Pharmacological and Diagnostic Research Center


The Infectious Disease group at PDRC is working towards overcoming problems in bacteriology, parasitology, virology and mycology fields. Interdisciplinary research is key to our strategies including investigating novel antimicrobial compounds, design and creating 'smart surfaces', to combat biofilms and infection transmission.

Research direction

Our work incorporates a broad range of diagnostic tools and approaches to the antimicrobial resistance crisis. Research into mechanisms of multi-drug resistance of clinical isolates by using advanced genomic and proteomic tools will provide us with insights to better understand mechanisms of resistance and develop novel targets for drug developments. Furthermore, we are using our drug design facilities in developing novel antimicrobial agents, naturally extracted compounds and nanoparticles against wide range of multidrug resistance pathogens. Our work also include efforts to set up regional surveillance of antimicrobial drugs. Combining these data with healthcare records will allow doctors to detect whether pathogens are increasing within the hospital or community or whether new ones are causing infections. We aim to find out whether bacteria are resistant or more capable of causing serious disease (virulent). This improves treatment and helps health system monitor infectious diseases . Researches in this group are aiming to build on the university first class capabilities in microbiology.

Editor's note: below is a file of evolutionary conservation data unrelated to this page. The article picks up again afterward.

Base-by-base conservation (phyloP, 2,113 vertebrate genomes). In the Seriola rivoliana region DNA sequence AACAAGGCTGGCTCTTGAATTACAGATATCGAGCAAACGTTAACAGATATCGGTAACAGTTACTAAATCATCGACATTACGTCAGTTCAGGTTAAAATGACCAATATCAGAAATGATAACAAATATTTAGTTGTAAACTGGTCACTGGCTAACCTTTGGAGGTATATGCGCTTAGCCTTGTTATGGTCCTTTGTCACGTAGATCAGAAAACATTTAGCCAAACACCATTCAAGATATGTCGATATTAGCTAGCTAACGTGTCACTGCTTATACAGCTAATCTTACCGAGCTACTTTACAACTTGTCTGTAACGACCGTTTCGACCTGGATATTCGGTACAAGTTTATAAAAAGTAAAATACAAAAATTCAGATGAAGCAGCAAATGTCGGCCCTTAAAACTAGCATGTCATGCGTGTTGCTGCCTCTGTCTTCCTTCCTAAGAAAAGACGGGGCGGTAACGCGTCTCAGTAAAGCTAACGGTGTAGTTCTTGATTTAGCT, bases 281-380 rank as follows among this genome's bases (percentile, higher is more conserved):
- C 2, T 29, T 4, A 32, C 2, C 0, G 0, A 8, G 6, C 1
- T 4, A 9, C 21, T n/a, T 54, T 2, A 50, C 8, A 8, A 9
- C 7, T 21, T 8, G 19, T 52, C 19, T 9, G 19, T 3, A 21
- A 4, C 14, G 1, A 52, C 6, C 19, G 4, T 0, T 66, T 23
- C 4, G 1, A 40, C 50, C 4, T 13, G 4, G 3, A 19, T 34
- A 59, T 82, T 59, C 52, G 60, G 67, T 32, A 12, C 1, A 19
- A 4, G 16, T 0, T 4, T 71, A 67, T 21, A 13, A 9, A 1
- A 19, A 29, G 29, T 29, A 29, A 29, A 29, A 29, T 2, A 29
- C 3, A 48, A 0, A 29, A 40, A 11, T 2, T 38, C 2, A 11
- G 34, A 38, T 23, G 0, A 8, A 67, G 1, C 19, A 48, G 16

Techniques that are performed in the lab:
  • Broad ranges of bacterial culturing and cell culture techniques
  • Antimicrobial susceptibility testing.
  • Custom antimicrobial disk preparation for susceptibility testing.
  • Bacterial biofilm formation assay.
  • Specific gene amplification in a single or multiplex formats.
  • Real time PCR quantitation of specific genetic sequence and viral load quantitation.
  • Measuring antimicrobial activity from different sources of preparations including natural compounds, designed drugs and nanoparticles.
  • Protein identification and analysis tools including western blotting, chromatographic isolation and purification, HPLC and mass-spectrophotometric analysis.